Aedes aegypti takes the most from fertilisers to develop faster.

Aedes aegypti takes the most from fertilisers to develop faster.

© IRD/N. Rahola

Fertilisers beneficial to… mosquitoes


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Updated 19.02.2019

Fertiliser application promotes the proliferation of mosquitoes, notably in rice fields and food crops. The concomitant use of insecticides increases the risk of resistance. New strategies to combat these disease-transmitting insects are required.  

What if the use of fertilisers promoted mosquito infestation? This has just been demonstrated by a study conducted on two species, Anopheles gambiae and Aedes aegypti1. “In domestic environments as well as rice fields and vegetable crops which develop in rural and peri-urban areas, a peak in the density of mosquito larvae is often observed a few days after fertiliser has been applied, explains medical entomologist Frédéric Darriet. This is why we took to the laboratory to compare the growth of A. gambiae and A. aegypti in artificial breeding sites, with or without fertiliser”.

Nurturing breeding sites

The result? Females, when looking for a water body to lay their eggs, are attracted to the major components of fertilisers: nitrogen, phosphorus and potassium. These components are conducive to the development of algae, fungi and bacteria that mosquito larvae feed on. “The females therefore prefer to lay their eggs in breeding sites with fertiliser. Their survival rate in these areas is two to three times higher than in breeding sites without fertiliser”, continues the researcher.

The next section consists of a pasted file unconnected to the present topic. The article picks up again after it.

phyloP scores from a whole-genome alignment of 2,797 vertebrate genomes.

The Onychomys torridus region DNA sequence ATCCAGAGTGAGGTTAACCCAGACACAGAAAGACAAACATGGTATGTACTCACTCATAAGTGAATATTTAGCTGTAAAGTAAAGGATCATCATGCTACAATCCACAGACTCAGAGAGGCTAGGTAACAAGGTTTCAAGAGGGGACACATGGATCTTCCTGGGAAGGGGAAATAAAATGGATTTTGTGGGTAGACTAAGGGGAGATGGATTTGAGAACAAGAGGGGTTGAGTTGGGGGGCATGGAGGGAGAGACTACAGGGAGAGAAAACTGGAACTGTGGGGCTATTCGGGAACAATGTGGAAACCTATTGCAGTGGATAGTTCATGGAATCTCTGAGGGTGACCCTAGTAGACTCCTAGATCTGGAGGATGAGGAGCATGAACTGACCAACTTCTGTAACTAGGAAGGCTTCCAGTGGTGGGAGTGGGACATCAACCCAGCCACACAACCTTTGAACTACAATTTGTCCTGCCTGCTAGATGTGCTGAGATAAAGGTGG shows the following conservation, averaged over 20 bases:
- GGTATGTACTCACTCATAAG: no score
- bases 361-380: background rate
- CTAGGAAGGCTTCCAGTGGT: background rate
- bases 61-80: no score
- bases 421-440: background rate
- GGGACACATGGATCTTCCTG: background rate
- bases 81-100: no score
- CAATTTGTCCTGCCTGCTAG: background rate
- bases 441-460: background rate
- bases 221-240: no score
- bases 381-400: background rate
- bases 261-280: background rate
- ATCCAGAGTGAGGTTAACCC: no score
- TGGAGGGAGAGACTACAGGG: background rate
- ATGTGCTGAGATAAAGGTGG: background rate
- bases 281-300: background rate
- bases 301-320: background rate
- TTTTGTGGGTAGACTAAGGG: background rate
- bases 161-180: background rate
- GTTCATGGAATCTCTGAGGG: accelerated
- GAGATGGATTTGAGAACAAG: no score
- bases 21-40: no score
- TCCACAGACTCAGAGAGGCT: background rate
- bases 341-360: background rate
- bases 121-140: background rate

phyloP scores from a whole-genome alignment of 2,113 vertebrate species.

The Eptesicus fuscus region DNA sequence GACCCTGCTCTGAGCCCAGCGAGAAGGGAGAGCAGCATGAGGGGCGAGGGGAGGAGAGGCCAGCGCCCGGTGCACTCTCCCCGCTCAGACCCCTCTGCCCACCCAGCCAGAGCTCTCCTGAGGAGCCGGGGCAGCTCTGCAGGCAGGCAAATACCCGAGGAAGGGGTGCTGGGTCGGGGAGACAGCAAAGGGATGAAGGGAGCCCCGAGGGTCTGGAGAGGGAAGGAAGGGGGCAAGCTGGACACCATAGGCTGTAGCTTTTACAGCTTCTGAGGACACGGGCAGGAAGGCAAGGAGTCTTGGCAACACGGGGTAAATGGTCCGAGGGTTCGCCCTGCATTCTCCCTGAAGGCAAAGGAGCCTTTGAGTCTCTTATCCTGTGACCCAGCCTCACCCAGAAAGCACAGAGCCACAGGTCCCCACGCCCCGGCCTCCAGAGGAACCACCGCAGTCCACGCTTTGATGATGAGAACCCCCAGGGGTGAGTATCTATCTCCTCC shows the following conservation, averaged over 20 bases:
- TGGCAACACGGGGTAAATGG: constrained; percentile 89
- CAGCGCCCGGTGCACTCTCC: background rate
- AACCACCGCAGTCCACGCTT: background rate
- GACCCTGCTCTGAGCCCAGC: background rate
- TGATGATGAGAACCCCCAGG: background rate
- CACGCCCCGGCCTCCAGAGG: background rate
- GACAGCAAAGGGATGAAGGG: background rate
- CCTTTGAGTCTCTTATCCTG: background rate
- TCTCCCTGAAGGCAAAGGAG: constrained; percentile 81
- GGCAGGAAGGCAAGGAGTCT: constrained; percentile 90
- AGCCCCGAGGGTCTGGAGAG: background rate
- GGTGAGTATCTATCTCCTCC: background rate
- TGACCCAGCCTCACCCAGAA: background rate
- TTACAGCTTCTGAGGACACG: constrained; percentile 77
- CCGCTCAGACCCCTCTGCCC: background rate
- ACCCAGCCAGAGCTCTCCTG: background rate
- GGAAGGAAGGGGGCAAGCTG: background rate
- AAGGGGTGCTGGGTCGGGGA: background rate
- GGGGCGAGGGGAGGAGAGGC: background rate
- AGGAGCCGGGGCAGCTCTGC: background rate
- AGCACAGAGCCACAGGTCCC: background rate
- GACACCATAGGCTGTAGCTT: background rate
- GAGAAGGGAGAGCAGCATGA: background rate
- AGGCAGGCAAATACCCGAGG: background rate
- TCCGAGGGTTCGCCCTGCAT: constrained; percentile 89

The other major finding of the study is that the larvae growth rate is two to four times higher in breeding sites containing fertiliser. This second result is most worrisome as, if the larva grows faster, it matures – and can therefore reproduce - before the breeding site dries up. Consequently, the addition of fertiliser is one of the factors responsible for mosquito infestation. This would also explain the spread of malaria, which is transmitted by anopheles, in previously unaffected regions. “In Madagascar, the Hauts-Plateaux region for example was free from this disease, Frédéric Darriet continues. After the planting of the first rice fields in the 17th century, the number of irrigated areas increased, along with fertiliser application. Malaria appeared one century later”.

New insecticides

How can this proliferation caused by fertilisers and detrimental to health be controlled? By integrating insecticides into fertilisers? In fact, farmers already use this type of product to combat the pests that jeopardise their crops. But as they are confronted with insecticides from such an early stage, mosquito larvae become increasingly resistant to them, and reach adulthood nonetheless. “We must provide rice farmers with new-generation insecticides to which mosquitoes have not yet developed resistance, Frédéric Darriet opines. They would help combat disease-transmitting mosquitoes as well as crop pests”.

Note :

1. Darriet F. Synergistic Effect of Fertilizer and Plant Material Combinations on the Development of Aedes aegypti (Diptera: Culicidae) and Anopheles gambiae (Diptera: Culicidae) Mosquitoes, Journal of Medical Entomology, 22 décembre 2017 ; doi: 10.1093/jme/tjx231